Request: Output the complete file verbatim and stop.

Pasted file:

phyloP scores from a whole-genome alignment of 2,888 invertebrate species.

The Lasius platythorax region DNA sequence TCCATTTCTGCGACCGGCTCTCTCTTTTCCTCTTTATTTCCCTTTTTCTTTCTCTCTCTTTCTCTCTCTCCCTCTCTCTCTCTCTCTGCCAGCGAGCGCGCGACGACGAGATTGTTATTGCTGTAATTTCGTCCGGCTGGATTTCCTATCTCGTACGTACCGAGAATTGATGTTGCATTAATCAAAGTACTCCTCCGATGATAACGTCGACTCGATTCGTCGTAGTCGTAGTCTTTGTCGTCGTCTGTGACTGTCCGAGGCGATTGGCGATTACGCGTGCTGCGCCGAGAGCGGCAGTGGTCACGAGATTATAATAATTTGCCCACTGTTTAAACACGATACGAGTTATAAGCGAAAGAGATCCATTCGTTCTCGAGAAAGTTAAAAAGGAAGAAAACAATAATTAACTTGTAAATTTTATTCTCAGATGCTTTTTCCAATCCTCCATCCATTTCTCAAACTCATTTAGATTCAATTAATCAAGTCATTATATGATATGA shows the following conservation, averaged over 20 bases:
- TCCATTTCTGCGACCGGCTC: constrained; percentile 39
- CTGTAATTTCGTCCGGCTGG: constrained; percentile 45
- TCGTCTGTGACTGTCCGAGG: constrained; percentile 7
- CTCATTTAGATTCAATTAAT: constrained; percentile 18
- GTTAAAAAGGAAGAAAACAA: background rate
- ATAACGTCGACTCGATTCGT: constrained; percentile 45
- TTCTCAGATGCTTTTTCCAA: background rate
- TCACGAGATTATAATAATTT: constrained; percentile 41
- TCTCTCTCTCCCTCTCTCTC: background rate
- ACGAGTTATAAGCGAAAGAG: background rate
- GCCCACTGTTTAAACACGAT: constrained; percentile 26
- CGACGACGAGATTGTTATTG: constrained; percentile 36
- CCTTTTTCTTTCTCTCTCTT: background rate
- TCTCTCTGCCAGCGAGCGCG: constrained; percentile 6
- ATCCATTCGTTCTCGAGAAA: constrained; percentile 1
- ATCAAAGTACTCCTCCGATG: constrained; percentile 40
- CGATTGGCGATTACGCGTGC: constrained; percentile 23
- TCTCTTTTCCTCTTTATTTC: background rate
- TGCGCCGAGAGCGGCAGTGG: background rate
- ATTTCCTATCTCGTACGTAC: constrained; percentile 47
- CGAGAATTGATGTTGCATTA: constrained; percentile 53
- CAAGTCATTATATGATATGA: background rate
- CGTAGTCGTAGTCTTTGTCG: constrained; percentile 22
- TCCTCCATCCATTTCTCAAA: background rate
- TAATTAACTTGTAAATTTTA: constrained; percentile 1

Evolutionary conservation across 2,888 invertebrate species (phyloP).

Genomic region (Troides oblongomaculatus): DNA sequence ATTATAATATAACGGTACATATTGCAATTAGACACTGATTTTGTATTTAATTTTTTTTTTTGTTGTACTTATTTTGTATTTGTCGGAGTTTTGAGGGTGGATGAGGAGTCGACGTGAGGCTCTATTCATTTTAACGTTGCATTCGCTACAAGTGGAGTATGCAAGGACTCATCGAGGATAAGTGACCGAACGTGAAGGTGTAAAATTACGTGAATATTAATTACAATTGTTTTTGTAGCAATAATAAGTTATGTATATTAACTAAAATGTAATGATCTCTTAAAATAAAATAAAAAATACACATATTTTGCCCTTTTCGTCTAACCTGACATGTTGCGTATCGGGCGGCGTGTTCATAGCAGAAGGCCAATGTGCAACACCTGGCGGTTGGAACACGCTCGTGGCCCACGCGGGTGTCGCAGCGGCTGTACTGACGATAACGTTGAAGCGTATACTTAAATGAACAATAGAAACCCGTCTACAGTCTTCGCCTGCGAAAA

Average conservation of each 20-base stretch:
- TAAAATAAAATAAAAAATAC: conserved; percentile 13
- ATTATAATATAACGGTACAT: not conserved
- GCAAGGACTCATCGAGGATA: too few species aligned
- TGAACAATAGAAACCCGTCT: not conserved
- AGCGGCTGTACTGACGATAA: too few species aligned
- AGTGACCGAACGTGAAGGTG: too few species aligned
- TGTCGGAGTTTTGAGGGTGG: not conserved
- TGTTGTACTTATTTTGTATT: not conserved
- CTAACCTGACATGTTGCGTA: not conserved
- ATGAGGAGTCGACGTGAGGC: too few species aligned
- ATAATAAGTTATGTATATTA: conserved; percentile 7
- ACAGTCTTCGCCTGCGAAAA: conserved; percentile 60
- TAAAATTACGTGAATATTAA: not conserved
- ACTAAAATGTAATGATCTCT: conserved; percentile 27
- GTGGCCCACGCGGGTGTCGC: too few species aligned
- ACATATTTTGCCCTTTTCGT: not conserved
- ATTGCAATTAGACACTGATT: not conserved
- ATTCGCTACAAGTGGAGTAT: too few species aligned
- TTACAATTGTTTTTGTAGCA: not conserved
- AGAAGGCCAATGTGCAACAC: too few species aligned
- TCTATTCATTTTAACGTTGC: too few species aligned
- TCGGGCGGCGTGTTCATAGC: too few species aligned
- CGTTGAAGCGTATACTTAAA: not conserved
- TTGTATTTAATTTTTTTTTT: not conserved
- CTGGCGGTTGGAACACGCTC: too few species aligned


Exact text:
phyloP scores from a whole-genome alignment of 2,888 invertebrate species.

The Lasius platythorax region DNA sequence TCCATTTCTGCGACCGGCTCTCTCTTTTCCTCTTTATTTCCCTTTTTCTTTCTCTCTCTTTCTCTCTCTCCCTCTCTCTCTCTCTCTGCCAGCGAGCGCGCGACGACGAGATTGTTATTGCTGTAATTTCGTCCGGCTGGATTTCCTATCTCGTACGTACCGAGAATTGATGTTGCATTAATCAAAGTACTCCTCCGATGATAACGTCGACTCGATTCGTCGTAGTCGTAGTCTTTGTCGTCGTCTGTGACTGTCCGAGGCGATTGGCGATTACGCGTGCTGCGCCGAGAGCGGCAGTGGTCACGAGATTATAATAATTTGCCCACTGTTTAAACACGATACGAGTTATAAGCGAAAGAGATCCATTCGTTCTCGAGAAAGTTAAAAAGGAAGAAAACAATAATTAACTTGTAAATTTTATTCTCAGATGCTTTTTCCAATCCTCCATCCATTTCTCAAACTCATTTAGATTCAATTAATCAAGTCATTATATGATATGA shows the following conservation, averaged over 20 bases:
- TCCATTTCTGCGACCGGCTC: constrained; percentile 39
- CTGTAATTTCGTCCGGCTGG: constrained; percentile 45
- TCGTCTGTGACTGTCCGAGG: constrained; percentile 7
- CTCATTTAGATTCAATTAAT: constrained; percentile 18
- GTTAAAAAGGAAGAAAACAA: background rate
- ATAACGTCGACTCGATTCGT: constrained; percentile 45
- TTCTCAGATGCTTTTTCCAA: background rate
- TCACGAGATTATAATAATTT: constrained; percentile 41
- TCTCTCTCTCCCTCTCTCTC: background rate
- ACGAGTTATAAGCGAAAGAG: background rate
- GCCCACTGTTTAAACACGAT: constrained; percentile 26
- CGACGACGAGATTGTTATTG: constrained; percentile 36
- CCTTTTTCTTTCTCTCTCTT: background rate
- TCTCTCTGCCAGCGAGCGCG: constrained; percentile 6
- ATCCATTCGTTCTCGAGAAA: constrained; percentile 1
- ATCAAAGTACTCCTCCGATG: constrained; percentile 40
- CGATTGGCGATTACGCGTGC: constrained; percentile 23
- TCTCTTTTCCTCTTTATTTC: background rate
- TGCGCCGAGAGCGGCAGTGG: background rate
- ATTTCCTATCTCGTACGTAC: constrained; percentile 47
- CGAGAATTGATGTTGCATTA: constrained; percentile 53
- CAAGTCATTATATGATATGA: background rate
- CGTAGTCGTAGTCTTTGTCG: constrained; percentile 22
- TCCTCCATCCATTTCTCAAA: background rate
- TAATTAACTTGTAAATTTTA: constrained; percentile 1

Evolutionary conservation across 2,888 invertebrate species (phyloP).

Genomic region (Troides oblongomaculatus): DNA sequence ATTATAATATAACGGTACATATTGCAATTAGACACTGATTTTGTATTTAATTTTTTTTTTTGTTGTACTTATTTTGTATTTGTCGGAGTTTTGAGGGTGGATGAGGAGTCGACGTGAGGCTCTATTCATTTTAACGTTGCATTCGCTACAAGTGGAGTATGCAAGGACTCATCGAGGATAAGTGACCGAACGTGAAGGTGTAAAATTACGTGAATATTAATTACAATTGTTTTTGTAGCAATAATAAGTTATGTATATTAACTAAAATGTAATGATCTCTTAAAATAAAATAAAAAATACACATATTTTGCCCTTTTCGTCTAACCTGACATGTTGCGTATCGGGCGGCGTGTTCATAGCAGAAGGCCAATGTGCAACACCTGGCGGTTGGAACACGCTCGTGGCCCACGCGGGTGTCGCAGCGGCTGTACTGACGATAACGTTGAAGCGTATACTTAAATGAACAATAGAAACCCGTCTACAGTCTTCGCCTGCGAAAA

Average conservation of each 20-base stretch:
- TAAAATAAAATAAAAAATAC: conserved; percentile 13
- ATTATAATATAACGGTACAT: not conserved
- GCAAGGACTCATCGAGGATA: too few species aligned
- TGAACAATAGAAACCCGTCT: not conserved
- AGCGGCTGTACTGACGATAA: too few species aligned
- AGTGACCGAACGTGAAGGTG: too few species aligned
- TGTCGGAGTTTTGAGGGTGG: not conserved
- TGTTGTACTTATTTTGTATT: not conserved
- CTAACCTGACATGTTGCGTA: not conserved
- ATGAGGAGTCGACGTGAGGC: too few species aligned
- ATAATAAGTTATGTATATTA: conserved; percentile 7
- ACAGTCTTCGCCTGCGAAAA: conserved; percentile 60
- TAAAATTACGTGAATATTAA: not conserved
- ACTAAAATGTAATGATCTCT: conserved; percentile 27
- GTGGCCCACGCGGGTGTCGC: too few species aligned
- ACATATTTTGCCCTTTTCGT: not conserved
- ATTGCAATTAGACACTGATT: not conserved
- ATTCGCTACAAGTGGAGTAT: too few species aligned
- TTACAATTGTTTTTGTAGCA: not conserved
- AGAAGGCCAATGTGCAACAC: too few species aligned
- TCTATTCATTTTAACGTTGC: too few species aligned
- TCGGGCGGCGTGTTCATAGC: too few species aligned
- CGTTGAAGCGTATACTTAAA: not conserved
- TTGTATTTAATTTTTTTTTT: not conserved
- CTGGCGGTTGGAACACGCTC: too few species aligned